This week the rankings go international as West releases the Global Billionaires Political Power Index. This one includes a few crossovers from the U.S. influence list, such as Bill and Melinda Gates (#1), George Soros (#2), and Rupert Murdoch (#7). Interestingly absent are the joint-ranked Koch brothers, who despite being West’s most politically influential billionaires in the U.S., didn’t manage to even crack the top 15 worldwide. It seems Charles and David are only a threat to democracy (so sayeth Robert Reich) here at home.
September 12, 2014 11:15 AM
Darrell West, a Vice President at the Brookings Institution, has a new book coming out next week on the political influence of the very wealthy, titled Billionaires: Reflections on the Upper Crust. West has come up with a savvy promotional idea by assembling a list of the top 20 billionaires (and billionaire couples) ranked by political influence. Bloomberg TV had him on yesterday to discuss the list and Philip Bump at The Washington Post wrote about it last week, taking issue with some of West’s choices.
July 3, 2014 2:52 PM
On our nation’s 238th birthday, a flood of public events, political speeches, and TV specials will remind us of the courage of our colonial ancestors in throwing off the authoritarian government of King George III. The Revolutionary War sparked a movement for democratic government that spread rapidly, eventually serving as an inspiration to billions around the globe.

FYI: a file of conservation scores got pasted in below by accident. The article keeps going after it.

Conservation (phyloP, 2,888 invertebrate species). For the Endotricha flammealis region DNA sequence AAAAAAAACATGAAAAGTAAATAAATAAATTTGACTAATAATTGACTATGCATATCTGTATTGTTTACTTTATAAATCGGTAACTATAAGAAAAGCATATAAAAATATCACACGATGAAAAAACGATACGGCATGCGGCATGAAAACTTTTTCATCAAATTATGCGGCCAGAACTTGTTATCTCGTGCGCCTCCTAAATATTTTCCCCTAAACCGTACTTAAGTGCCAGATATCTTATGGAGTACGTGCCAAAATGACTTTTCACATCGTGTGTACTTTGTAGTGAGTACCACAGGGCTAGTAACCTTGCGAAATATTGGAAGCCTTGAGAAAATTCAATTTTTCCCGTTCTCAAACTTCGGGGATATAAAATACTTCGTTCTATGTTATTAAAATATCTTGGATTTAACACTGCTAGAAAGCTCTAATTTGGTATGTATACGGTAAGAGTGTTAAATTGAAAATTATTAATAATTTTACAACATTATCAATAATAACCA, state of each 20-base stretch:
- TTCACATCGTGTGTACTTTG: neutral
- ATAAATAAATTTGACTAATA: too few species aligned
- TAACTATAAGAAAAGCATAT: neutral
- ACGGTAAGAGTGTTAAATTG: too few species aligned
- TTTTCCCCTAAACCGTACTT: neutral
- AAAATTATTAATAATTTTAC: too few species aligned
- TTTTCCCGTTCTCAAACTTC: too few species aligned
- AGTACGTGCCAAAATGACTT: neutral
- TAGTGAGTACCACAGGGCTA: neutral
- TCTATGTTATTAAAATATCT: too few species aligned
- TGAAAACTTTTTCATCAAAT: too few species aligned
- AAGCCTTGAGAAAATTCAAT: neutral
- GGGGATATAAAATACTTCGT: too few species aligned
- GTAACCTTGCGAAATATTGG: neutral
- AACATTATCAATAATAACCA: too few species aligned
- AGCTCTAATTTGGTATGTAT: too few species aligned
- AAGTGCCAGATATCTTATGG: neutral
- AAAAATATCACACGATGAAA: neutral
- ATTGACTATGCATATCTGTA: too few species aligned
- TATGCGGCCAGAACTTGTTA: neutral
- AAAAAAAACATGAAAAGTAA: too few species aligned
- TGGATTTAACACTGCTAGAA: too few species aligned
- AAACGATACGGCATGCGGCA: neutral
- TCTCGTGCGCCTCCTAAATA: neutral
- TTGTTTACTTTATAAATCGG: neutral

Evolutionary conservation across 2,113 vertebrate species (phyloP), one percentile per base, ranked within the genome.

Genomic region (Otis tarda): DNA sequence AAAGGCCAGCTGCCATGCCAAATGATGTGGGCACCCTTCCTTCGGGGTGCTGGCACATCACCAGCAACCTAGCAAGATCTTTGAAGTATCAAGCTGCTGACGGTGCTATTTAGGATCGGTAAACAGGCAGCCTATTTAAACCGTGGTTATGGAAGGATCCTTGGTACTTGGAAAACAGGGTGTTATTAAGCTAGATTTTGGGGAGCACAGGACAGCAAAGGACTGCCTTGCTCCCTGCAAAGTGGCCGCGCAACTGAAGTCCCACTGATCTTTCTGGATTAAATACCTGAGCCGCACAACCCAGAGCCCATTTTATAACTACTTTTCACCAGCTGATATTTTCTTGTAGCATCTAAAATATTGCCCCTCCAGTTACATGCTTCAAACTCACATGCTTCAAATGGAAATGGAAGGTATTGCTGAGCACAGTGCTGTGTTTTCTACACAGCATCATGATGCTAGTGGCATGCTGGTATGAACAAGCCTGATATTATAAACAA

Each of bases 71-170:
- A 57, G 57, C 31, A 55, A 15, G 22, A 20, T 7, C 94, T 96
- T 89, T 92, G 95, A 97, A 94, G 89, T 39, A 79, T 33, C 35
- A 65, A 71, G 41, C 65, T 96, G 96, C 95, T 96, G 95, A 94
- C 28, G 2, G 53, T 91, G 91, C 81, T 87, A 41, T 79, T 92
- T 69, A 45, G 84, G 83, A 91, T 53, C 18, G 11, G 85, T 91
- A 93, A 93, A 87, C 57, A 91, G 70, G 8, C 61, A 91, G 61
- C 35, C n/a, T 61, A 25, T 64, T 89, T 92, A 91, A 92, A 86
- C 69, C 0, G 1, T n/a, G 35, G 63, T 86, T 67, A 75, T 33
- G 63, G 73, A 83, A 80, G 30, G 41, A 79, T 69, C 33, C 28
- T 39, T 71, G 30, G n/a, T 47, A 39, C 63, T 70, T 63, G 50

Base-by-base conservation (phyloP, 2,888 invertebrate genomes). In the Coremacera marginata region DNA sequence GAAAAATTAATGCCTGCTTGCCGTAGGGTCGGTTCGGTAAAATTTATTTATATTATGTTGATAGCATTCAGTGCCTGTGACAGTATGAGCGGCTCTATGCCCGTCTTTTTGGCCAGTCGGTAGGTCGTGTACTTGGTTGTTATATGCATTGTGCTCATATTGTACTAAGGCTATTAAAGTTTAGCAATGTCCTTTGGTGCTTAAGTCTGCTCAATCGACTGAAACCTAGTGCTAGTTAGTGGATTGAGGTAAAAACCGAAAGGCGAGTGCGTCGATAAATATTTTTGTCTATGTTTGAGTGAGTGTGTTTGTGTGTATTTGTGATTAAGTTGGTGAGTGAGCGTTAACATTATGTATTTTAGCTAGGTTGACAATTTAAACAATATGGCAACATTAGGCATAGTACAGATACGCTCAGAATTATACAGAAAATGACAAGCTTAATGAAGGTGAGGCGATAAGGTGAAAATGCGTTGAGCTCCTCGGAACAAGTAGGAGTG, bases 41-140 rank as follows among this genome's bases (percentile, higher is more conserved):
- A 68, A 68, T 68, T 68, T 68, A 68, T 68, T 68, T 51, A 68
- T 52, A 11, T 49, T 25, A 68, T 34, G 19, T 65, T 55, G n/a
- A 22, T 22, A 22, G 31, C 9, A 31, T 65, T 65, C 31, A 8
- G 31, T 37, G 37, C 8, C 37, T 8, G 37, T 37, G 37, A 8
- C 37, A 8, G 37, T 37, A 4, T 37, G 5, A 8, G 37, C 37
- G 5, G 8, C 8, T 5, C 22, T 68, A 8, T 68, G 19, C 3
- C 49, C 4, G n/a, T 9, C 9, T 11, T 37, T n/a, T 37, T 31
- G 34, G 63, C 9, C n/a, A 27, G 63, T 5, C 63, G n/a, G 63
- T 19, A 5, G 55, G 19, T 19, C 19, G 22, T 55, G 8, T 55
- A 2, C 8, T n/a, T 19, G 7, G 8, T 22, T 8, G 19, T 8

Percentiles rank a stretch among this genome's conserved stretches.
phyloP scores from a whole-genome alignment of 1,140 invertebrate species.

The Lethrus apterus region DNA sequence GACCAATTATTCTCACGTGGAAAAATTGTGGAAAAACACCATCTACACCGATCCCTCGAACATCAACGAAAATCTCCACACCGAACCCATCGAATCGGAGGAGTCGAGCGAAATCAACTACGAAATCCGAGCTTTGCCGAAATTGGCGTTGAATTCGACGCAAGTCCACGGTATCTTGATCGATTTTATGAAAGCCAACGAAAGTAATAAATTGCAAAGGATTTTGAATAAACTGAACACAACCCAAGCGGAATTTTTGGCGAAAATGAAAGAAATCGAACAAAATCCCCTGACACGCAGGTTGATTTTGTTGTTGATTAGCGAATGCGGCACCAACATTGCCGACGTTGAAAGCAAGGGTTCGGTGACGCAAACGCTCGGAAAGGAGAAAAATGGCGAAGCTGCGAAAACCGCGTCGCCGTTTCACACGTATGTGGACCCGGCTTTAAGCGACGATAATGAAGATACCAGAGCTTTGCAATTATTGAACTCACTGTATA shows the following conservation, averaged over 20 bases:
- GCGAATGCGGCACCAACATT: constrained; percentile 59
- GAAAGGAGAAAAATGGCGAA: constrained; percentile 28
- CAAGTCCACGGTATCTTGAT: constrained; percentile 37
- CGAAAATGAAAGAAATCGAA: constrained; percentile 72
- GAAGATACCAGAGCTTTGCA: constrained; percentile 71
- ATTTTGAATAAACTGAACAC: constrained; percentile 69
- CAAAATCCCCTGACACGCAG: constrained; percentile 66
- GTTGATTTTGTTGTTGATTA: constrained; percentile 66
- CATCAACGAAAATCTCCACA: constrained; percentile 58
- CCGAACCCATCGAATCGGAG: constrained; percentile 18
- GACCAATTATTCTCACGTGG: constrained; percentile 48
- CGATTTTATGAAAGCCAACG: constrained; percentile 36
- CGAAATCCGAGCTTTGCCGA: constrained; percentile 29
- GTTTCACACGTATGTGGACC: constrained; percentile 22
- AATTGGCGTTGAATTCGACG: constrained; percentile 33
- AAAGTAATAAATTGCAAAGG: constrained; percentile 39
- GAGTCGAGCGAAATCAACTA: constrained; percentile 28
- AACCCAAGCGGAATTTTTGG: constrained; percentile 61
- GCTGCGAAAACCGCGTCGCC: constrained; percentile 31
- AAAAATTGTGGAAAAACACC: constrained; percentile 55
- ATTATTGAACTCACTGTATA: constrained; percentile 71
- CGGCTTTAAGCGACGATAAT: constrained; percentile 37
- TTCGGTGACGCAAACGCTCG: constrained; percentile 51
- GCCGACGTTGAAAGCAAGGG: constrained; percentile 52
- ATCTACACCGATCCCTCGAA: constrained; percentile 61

But the separation from Great Britain was also a revolution for commerce. In the 1770s, American merchants and consumers labored under a burden of high taxes, administrative red tape, and punitive import duties. It was the passage of the Tea Act in 1773, which worsened that burden, which drove the patriots known as the Sons of Liberty to destroy the East India Company’s famous cargo during the Boston Tea Party.
We often forget that the taxes and regulations on tea that the Sons of Liberty found so odious were not just there to raise revenue for the crown. They were what we would call today a case of crony capitalism –a system of government policies that give a company preferential treatment over its competitors. Parliament passed the Tea Act in large part to bail out the British East India Company, which by that time had accumulated such an overstock of unsold tea that it was on the verge of bankruptcy.
While many colonists objected to the government in London imposing taxes on them at all, the policies that led to the Boston Tea Party—and eventually the American Revolution—went beyond that by stacking the deck in favor of moneyed British interests. The King’s government routinely granted exclusive monopolies and privileges to for-profit ventures, often via cozy arrangements that, not surprisingly, benefitted the already wealthy and well-connected.
Americans knew then what most Americans still believe today—that there is nothing wrong with making an honest profit from an honest product. Small merchants and skilled craftsmen thrived throughout colonial America by providing their neighbors with everything from horseshoes and barrels to clothing and beer. When an out-of-touch government raised taxes and passed laws to bail out big business interests, however, they protested the injustice. Sound familiar?